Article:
Describe the surface created by the equations.

  • #1
1. Position vector r DOT n(hat) = a, where n(hat) is a unit vector and a is a scalar.

2. Position vector r DOT n(hat) = a times (magnitude of) r.

I know the first question describes a plane of n = a, if n is a Cartesian unit vector. However I don't know if I should worry about other unit vectors. The second question I would think the plane just changes by mag of r, but that seems too simple. Thanks for any help.
 

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  • #2
Dick
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1. Position vector r DOT n(hat) = a, where n(hat) is a unit vector and a is a scalar.

2. Position vector r DOT n(hat) = a times (magnitude of) r.

I know the first question describes a plane of n = a, if n is a Cartesian unit vector. However I don't know if I should worry about other unit vectors. The second question I would think the plane just changes by mag of r, but that seems too simple. Thanks for any help.
Rotate the vectors so that ##\hat n## becomes ##\hat x## (the x unit vector). Now write the equations out in coordinates where r=(x,y,z). So your first equation is x=a. So sure, it's a plane (possibly rotated). The second becomes ##x=a \sqrt{x^2+y^2+z^2}##. What kind of surface is that?
 
  • #3
HallsofIvy
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1. Position vector r DOT n(hat) = a, where n(hat) is a unit vector and a is a scalar.

2. Position vector r DOT n(hat) = a times (magnitude of) r.

I know the first question describes a plane of n = a, if n is a Cartesian unit vector.
What do you mean by "n= a" if n is "a Cartesian unit vector" and a is a scalar?

However I don't know if I should worry about other unit vectors. The second question I would think the plane just changes by mag of r, but that seems too simple. Thanks for any help.
 
  • #4
I am not sure what I mean haha. I know that if n is a unit vector, then it will be n = a. I am not sure how it is if it is not a Cartesian unit vector. Thank you Dick! That was very clear and exactly what I needed. z = a√(x^2+y^2+z^2) brings back memories of multivariable calculus, but I am not exactly sure how to proceed. :(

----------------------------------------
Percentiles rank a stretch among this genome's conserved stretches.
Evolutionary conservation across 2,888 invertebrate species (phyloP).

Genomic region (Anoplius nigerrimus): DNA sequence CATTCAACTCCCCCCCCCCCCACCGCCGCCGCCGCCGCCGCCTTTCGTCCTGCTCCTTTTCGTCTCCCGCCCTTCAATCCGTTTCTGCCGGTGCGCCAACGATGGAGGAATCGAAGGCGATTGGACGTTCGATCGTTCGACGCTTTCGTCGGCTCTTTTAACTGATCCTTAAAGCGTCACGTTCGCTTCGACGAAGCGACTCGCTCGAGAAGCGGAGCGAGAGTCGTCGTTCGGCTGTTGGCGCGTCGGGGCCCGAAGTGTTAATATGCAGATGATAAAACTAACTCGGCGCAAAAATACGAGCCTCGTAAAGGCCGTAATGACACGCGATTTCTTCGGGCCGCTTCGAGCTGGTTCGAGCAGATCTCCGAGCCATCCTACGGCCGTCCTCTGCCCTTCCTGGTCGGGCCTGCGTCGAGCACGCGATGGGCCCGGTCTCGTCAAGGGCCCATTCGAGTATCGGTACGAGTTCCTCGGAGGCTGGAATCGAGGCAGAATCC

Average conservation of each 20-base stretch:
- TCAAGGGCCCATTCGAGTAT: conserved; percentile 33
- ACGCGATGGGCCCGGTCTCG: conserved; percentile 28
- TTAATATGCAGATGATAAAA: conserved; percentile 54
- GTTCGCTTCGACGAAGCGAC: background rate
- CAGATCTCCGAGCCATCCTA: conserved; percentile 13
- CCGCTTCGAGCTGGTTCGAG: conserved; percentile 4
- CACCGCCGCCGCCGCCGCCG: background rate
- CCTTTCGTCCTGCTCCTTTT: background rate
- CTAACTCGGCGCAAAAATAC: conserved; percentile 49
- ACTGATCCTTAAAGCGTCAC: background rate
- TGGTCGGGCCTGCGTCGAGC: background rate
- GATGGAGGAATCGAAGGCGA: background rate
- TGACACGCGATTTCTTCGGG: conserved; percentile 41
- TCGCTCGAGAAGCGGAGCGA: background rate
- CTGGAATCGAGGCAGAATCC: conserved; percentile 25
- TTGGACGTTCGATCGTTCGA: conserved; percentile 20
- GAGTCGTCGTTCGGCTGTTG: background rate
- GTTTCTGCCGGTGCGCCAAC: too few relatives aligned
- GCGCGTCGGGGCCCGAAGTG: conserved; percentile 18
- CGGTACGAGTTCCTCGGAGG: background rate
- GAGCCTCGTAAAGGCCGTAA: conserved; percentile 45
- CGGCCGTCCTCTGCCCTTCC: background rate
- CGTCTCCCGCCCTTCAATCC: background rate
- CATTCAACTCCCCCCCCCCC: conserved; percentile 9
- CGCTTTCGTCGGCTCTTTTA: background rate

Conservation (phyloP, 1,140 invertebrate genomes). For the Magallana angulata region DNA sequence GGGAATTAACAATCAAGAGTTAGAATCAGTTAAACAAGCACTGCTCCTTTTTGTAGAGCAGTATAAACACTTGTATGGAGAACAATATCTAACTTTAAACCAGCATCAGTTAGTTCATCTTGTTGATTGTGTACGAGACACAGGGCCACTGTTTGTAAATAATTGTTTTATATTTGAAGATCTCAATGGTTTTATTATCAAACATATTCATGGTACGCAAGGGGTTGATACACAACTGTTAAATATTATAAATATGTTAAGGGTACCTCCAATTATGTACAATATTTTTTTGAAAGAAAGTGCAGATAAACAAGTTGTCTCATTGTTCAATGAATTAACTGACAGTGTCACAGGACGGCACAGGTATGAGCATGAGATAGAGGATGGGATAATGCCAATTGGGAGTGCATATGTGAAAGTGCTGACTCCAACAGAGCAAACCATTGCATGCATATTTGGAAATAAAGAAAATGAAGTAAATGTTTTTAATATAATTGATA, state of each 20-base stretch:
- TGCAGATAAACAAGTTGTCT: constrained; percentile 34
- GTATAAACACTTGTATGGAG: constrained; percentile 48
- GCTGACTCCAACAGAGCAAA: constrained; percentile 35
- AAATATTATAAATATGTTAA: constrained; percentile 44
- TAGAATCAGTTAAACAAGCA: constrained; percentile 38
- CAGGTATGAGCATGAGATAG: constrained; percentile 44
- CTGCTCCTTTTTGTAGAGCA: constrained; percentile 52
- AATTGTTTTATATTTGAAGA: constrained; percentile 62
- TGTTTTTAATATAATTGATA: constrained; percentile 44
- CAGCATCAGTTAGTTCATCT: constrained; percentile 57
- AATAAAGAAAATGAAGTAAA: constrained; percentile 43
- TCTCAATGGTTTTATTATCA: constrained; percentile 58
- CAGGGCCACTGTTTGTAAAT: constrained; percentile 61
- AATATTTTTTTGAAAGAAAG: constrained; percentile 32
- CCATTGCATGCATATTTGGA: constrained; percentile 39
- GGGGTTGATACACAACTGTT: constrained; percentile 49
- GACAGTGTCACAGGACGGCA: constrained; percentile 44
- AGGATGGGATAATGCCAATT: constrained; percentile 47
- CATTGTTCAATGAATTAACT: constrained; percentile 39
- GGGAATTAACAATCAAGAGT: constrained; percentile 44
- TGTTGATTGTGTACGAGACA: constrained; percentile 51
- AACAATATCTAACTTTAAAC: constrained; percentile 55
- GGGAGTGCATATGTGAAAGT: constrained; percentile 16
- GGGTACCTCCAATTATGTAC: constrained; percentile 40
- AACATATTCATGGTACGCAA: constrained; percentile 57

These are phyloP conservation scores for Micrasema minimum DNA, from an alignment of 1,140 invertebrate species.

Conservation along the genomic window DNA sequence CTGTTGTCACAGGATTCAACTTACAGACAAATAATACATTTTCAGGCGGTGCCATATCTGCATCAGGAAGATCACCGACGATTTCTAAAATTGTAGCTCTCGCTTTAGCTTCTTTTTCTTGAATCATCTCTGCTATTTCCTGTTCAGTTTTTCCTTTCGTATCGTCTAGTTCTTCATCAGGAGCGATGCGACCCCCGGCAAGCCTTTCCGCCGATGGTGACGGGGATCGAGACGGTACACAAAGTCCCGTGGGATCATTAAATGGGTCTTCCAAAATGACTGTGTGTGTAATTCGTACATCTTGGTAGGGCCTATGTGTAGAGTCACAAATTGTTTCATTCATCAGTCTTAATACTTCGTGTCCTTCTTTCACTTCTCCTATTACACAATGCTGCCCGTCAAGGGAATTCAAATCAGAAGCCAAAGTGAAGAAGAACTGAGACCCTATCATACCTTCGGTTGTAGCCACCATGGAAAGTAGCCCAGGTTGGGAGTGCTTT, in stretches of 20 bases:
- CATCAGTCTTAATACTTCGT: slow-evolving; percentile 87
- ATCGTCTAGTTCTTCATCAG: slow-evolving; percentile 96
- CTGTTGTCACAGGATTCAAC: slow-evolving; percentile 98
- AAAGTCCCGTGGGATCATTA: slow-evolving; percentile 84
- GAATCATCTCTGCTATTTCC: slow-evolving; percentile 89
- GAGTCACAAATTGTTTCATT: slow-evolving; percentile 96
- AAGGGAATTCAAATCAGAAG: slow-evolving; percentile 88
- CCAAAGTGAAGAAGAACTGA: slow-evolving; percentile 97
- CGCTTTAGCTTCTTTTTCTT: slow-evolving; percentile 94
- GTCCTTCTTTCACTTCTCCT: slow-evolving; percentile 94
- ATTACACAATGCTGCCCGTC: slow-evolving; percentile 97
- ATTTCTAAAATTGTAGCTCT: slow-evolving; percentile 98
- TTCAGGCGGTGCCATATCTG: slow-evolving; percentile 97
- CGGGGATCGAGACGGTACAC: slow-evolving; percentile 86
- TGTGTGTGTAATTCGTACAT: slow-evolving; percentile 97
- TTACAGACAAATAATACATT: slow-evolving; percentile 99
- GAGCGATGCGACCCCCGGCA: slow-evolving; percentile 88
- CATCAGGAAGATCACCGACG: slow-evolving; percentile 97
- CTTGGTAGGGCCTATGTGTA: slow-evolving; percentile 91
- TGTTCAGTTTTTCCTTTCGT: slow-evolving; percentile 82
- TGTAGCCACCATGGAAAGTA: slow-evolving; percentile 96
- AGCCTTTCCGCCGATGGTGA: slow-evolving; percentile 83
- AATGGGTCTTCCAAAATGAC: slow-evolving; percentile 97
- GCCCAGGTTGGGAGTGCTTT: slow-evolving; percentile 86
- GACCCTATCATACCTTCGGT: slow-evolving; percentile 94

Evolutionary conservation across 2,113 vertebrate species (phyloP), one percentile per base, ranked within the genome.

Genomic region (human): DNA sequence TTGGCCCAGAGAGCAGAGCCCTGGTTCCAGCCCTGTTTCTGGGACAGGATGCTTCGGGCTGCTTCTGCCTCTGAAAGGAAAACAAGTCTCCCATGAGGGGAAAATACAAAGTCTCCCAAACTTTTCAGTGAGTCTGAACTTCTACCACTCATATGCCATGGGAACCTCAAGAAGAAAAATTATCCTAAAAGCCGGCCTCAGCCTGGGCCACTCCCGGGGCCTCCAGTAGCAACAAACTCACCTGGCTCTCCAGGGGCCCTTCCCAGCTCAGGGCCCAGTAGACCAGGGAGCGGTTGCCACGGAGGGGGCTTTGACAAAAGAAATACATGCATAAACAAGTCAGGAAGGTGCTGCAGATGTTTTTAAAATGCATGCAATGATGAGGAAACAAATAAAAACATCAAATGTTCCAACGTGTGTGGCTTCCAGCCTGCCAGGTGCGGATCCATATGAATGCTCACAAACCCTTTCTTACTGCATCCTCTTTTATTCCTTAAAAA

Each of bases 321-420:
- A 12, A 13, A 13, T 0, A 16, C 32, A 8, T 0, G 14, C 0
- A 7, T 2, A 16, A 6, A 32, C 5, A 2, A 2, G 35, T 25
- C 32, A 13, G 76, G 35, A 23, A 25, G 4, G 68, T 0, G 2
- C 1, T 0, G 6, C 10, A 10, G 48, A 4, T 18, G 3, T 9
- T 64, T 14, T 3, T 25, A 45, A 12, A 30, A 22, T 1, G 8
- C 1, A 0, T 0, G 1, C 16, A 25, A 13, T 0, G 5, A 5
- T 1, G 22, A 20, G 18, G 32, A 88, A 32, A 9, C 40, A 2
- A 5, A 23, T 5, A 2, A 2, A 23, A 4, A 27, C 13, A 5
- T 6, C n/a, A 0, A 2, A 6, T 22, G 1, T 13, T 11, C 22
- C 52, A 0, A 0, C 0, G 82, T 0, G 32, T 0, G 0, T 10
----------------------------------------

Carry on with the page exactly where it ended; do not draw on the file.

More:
• #5
Dick
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I am not sure what I mean haha. I know that if n is a unit vector, then it will be n = a. I am not sure how it is if it is not a Cartesian unit vector. Thank you Dick! That was very clear and exactly what I needed. z = a√(x^2+y^2+z^2) brings back memories of multivariable calculus, but I am not exactly sure how to proceed. :(
Go back and review conic sections. The form of the graph will depend on whether a is less than, greater than or equal to 1.
 
  • #6
Ray Vickson
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Go back and review conic sections. The form of the graph will depend on whether a is less than, greater than or equal to 1.
Since ##\vec{n}## is a unit vector, the equation
[tex] \vec{r} \cdot \vec{n} = |\vec{r}| a [/tex]
becomes very special if ##a = 1##, and even more special if ##a > 1##.
 
  • #7
a < 1 for this problem, though the professor did say a special case arises for a > 1 :)
 
  • #8
I got to: z^2 = (a^2(x^2 + y^2)) / (1 - a^2), at which point I can just call it a cone based upon the standard equation of a cone. Right?!
 
  • #9
Dick
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I got to: z^2 = (a^2(x^2 + y^2)) / (1 - a^2), at which point I can just call it a cone based upon the standard equation of a cone. Right?!
Pretty close, it's part of a cone. Remember when you square something that not all solutions of the final equation are solutions of the equation you started with.
 
  • #10
Ray Vickson
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I got to: z^2 = (a^2(x^2 + y^2)) / (1 - a^2), at which point I can just call it a cone based upon the standard equation of a cone. Right?!
It is easier to just note that ##\vec{r}\cdot \vec{n} = r \cos(\theta), ## where ##r = |\vec{r}|## and ##\theta## is the angle between ##\vec{r}## and ##\vec{n}##. So, the equation says
##r \cos(\theta) = a r,## hence either ##r = 0## or ##\cos(\theta) = a.## For ##a \in (-1,1),## this says that ##\theta =## constant, so describes a cone.
 

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